With Halo Lab’s Aura PTx, which utilizes BMI as its primary analytical technique, there’s a better way to perform particle analysis. Aura PTx makes it easy to quickly identify and count aggregates that form due to degraded polysorbate in your formulation. And with two-channel fluorescence, you can determine if aggregation in your protein therapy is caused by proteins or polysorbates in your sample – at the same time.

To learn more about background membrane imaging and how Aura PTx can get you to your best formulation faster, visit:



There is a well-known saying that says, “behind every great man, there is a great woman.”

This quote has never been more relevant than it is today in the biotech industry. Despite making up half of the population, women are severely underrepresented in leadership positions throughout the biotech sector.

However, as we continue to battle against diseases and strive for innovation, it is becoming increasingly clear that women need to be at the forefront of this movement. In order to make real progress in biotech, we must break down barriers and empower women leaders to drive change. Only then can we achieve our ultimate goal: saving lives.

Read more

Did you know that subvisible particles (SVPs) are the leading cause of drug product recalls? Despite being tiny, these particles have a big impact on biologic, cell, and gene therapies – not only limiting a product’s shelf life, but also comprising patient safety. For this reason, injectable drugs face strict requirements to be virtually free of SVPs. Read more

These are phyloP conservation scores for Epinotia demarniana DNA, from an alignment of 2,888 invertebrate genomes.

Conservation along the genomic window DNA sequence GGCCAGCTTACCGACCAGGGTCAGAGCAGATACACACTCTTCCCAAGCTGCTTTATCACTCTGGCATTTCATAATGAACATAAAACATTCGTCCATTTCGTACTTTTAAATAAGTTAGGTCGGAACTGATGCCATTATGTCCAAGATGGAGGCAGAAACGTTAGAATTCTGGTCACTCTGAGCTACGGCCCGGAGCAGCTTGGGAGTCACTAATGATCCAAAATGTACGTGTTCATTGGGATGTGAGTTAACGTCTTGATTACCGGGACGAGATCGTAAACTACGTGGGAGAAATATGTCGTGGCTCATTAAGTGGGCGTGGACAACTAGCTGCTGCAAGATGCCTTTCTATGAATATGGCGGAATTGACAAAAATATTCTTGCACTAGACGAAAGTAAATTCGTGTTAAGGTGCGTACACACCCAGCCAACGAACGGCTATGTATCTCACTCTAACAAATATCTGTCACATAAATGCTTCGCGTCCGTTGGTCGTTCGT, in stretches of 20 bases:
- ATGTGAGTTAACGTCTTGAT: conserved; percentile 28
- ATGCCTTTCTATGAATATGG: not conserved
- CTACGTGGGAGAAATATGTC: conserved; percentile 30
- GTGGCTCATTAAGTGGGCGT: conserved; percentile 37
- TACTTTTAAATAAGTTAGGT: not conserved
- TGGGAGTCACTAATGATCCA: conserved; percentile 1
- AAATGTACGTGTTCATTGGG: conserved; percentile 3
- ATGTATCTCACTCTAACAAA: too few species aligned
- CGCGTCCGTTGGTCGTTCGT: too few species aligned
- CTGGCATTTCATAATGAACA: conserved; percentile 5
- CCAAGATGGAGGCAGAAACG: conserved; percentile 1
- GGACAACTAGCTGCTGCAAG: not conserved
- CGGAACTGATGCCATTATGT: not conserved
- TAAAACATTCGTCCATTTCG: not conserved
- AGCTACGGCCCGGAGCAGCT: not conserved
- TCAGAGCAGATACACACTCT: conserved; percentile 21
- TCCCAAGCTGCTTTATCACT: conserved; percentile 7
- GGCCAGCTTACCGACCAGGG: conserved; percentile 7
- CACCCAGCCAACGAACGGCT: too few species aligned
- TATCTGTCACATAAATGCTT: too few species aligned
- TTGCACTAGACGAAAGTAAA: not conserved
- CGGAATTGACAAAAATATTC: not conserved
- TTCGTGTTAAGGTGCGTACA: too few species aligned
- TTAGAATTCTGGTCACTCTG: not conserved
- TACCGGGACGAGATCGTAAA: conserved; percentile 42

CHO cell line development (CLD) has revolutionized modern therapeutic antibody production due to their scalability benefits, ability to produce proteins with the necessary mammalian posttranslational modifications, and large yield protein titers.1

To meet the exponentially growing demand, CHO cell line developers have focused their attention on maximizing titer. However, newer and more complex biologic modalities such as bispecifics and other types of antibodies that display low expression yield, dramatically higher concentration requirements of injectables, and significant market demands have pushed CHO cell lines to their limit.1

While progress has been made, little has been done to characterize the physical stability of secreted antibodies from their inception during CHO cell line development. Scientists have been pushed to stabilize biologics that were not designed with aggregation in mind from the ground up, often with limited success.

Faster, More Accurate Antibody Stability Pre-Screening 

Halo Labs’ Aura™ immunoassays with particle characterization bridge the gap between cell line development and developability to enable pre-screening for antibody stability once mAbs are secreted from CHO cells. Analyzing biologically complex cellular and protein samples present in CLD to characterize secreted protein stability is now faster and more accurate. Our Aura systems provide an easier way for protein therapeutic developers to rank and select CHO cell line winners.